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Introduction to the Genomic Medicine Institute

Last Updated Monday, April 14, 2014 11:48:08 AM


In the spirit of innovation befitting our Silicon Valley roots, El Camino Hospital is the first community hospital in the nation to launch a Genomic Medicine Institute. Here, we provide physicians with the tools and support they need to bring the benefits of the rapidly growing field of genomics directly to our patients.

Thousands of genetic tests are currently available, with many more in development. Some of these tests can diagnose an existing hereditary condition, while others can evaluate your risk factors for developing certain diseases--so physicians can monitor you more closely and recommend preventive measures. Still other tests can actually predict how you will respond to a specific medication, reducing the amount of trial and error that may be involved in prescribing medication.

Genomic medicine uses the information gleaned from genetic testing to tailor treatment to the individual patient. This expedites care, reduces expenses, and lowers the risk of complications. The institute is our way of making the advantages of new "personalized medicine" readily available to the community we serve.

Please take the time to view our panel of distinguished practitioners.

The GMI is focused on four main initiatives:

Physician Education
Community Outreach and Education
Clinical Trials
Risk Assessment Programs

Physician Education

One of the institute's primary goals is to provide the medical staff at El Camino Hospital with information and resources about genetics and genetic testing. Genomics is an emerging field in which most practicing physicians have had little or no practical training. To help bridge this education gap, El Camino Hospital collaborated with the Genetic Alliance and the National Coalition for Health Professional Education in Genetics (NCHPEG) and the American Medical Association (AMA) to develop a series of 10 physician workshops, known as "Medicine's Future: Genomics for Practicing Doctors."

We also provide physicians with effective tools and resources so they can explain genetic conditions, genetic tests, and the subsequent results to their patients in a meaningful manner. Our website features well-documented, practical information about a number of common genetic conditions and commonly used genetic tests. Our certified genetic counselor consults with and supports our physicians so they feel confident they are providing optimal care for their patients.

Community Outreach and Education

The GMI has developed a variety of tools and resources to help you learn more about genomics and how it can be used to improve your family's health. This website is one of those resources. Review the information here and consider accessing our new on-line Family Medical History Tool. It offers you a well-organized way to store, share and update your family health history.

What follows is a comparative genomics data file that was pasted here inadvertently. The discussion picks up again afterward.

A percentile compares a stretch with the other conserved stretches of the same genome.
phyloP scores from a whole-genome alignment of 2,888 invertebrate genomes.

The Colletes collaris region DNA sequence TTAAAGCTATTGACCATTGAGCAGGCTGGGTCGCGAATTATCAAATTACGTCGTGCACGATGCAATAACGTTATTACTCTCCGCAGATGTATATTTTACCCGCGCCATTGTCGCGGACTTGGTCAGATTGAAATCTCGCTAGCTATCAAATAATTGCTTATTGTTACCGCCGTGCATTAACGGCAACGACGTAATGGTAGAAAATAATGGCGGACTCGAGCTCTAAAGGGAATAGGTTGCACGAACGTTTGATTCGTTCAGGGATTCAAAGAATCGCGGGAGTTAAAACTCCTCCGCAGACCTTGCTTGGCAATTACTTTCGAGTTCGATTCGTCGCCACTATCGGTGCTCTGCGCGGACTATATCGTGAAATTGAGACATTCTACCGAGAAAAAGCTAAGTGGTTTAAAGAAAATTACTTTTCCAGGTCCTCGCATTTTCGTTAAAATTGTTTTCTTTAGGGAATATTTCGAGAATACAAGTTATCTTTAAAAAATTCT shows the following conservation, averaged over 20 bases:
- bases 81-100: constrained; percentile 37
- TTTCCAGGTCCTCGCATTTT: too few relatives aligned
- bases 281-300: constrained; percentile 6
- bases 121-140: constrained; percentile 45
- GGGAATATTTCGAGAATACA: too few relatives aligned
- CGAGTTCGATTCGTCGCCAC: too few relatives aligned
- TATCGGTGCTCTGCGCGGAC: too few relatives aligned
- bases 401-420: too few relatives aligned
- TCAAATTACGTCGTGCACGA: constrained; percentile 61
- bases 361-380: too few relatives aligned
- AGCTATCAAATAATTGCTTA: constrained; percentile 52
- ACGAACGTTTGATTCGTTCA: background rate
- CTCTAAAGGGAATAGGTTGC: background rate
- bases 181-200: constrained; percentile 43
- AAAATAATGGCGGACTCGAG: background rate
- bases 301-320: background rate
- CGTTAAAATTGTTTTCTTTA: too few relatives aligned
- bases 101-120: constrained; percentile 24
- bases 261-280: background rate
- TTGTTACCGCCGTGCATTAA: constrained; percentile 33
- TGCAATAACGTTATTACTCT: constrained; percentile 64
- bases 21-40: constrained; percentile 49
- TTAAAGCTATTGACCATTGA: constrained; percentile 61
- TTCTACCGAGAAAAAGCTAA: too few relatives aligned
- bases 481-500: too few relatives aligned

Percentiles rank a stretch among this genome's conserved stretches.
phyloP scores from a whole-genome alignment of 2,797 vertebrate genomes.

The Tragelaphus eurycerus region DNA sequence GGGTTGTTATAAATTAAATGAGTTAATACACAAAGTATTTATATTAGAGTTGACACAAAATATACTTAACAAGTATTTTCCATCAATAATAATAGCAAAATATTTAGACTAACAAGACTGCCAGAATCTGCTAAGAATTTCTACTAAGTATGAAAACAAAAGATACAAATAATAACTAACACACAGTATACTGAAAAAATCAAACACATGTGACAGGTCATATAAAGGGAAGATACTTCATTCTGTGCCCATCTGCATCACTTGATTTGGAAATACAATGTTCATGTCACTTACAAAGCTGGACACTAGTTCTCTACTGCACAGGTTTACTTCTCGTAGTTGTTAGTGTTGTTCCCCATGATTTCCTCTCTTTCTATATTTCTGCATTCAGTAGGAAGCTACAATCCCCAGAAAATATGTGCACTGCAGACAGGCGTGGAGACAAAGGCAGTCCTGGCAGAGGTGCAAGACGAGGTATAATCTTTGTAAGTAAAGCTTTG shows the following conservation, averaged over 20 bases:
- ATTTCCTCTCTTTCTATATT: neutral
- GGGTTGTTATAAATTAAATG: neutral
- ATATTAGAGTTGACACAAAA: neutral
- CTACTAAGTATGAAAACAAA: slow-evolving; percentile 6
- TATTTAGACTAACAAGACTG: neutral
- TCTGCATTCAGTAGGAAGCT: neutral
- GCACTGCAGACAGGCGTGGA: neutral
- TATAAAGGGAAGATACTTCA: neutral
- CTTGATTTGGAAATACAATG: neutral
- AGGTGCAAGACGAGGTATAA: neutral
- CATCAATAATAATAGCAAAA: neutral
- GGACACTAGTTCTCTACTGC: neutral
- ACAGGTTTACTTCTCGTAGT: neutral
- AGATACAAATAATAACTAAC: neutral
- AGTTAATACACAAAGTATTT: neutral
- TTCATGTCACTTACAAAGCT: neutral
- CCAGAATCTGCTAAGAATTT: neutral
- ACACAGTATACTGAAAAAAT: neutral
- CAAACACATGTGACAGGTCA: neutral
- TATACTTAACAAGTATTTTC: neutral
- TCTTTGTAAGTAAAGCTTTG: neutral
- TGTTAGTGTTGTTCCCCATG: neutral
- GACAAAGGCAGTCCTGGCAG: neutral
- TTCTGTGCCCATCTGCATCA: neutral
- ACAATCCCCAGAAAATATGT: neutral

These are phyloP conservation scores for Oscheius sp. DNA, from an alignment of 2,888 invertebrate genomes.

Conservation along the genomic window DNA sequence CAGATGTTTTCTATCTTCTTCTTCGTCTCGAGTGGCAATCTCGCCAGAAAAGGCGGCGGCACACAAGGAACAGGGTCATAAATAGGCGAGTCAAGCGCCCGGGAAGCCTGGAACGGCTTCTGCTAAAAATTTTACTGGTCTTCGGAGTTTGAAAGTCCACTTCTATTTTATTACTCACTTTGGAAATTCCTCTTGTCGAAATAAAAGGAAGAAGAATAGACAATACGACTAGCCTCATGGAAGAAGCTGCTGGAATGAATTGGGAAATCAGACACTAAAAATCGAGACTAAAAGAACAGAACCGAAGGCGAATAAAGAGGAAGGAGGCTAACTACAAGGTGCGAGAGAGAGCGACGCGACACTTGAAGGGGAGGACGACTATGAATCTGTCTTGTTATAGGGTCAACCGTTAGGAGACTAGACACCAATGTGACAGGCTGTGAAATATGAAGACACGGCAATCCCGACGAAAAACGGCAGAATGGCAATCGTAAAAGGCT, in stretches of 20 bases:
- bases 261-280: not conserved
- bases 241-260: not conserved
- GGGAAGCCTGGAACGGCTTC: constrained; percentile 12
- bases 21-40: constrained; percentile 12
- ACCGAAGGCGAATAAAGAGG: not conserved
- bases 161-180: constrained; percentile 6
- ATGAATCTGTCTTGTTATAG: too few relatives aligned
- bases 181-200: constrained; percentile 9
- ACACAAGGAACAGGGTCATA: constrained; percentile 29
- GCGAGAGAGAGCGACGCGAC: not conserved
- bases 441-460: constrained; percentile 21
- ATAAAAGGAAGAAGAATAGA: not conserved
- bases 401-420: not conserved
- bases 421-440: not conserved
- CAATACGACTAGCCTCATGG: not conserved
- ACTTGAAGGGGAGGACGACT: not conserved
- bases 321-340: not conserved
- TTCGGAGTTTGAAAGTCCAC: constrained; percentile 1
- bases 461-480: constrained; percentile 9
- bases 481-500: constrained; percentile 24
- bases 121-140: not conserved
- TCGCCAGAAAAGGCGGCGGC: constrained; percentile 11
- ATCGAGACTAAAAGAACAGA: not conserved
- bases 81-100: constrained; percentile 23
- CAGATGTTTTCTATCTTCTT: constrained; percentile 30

The GMI also has a small office located on the first floor of the Melchor Pavilion on the hospital campus, right next to the coffee shop. You are welcome to stop in and ask questions or work on your family medical history at one of two computer work stations maintained for that purpose. In addition, a DNA Direct genetic counselor will offer on-site consultations by appointment for you upon referral from your physician.

Clinical Trials

Although the GMI was never intended to be a research institute, we find there is no lack of interest on the part of industry to work with our doctors in their real-world, community setting. Learn more about clinical trials.

Risk Assessment Programs

The GMI has partnered with both the Cancer Center and Women's Health Services at El Camino Hospital to offer a series of risk assessment programs designed to find mutation carriers for hereditary syndromes before disease occurs. The High-Risk Breast Assessment Tool is available in the Breast Health Center, using a well-validated tool developed by Kevin Hughes, MD, Associate Professor of Surgery at Harvard and Co-Director of the Avon Comprehensive Breast Evaluation Center at Massachusetts General Hospital. Dr. Hughes has developed a "risk application" that is loaded onto a tablet computer and completed by patients presenting for their screening mammogram. If family history indicates a high risk for the BRCA mutation, the patient and their referring physician will be notified and offered genetic counseling. If the counselor confirms the risk, the patient may then opt for genetic testing.

Genomic Medicine Institute Tools

Click this button to visit the Family Medical History Tool
Click to visit the dnaDirect Medco Patient Portal
Click this button if you are a physician

When you click these buttons, you will be taken to a website portal managed by our partner, DNAdirect. Read more about our partnership.

Logo of DNAdirect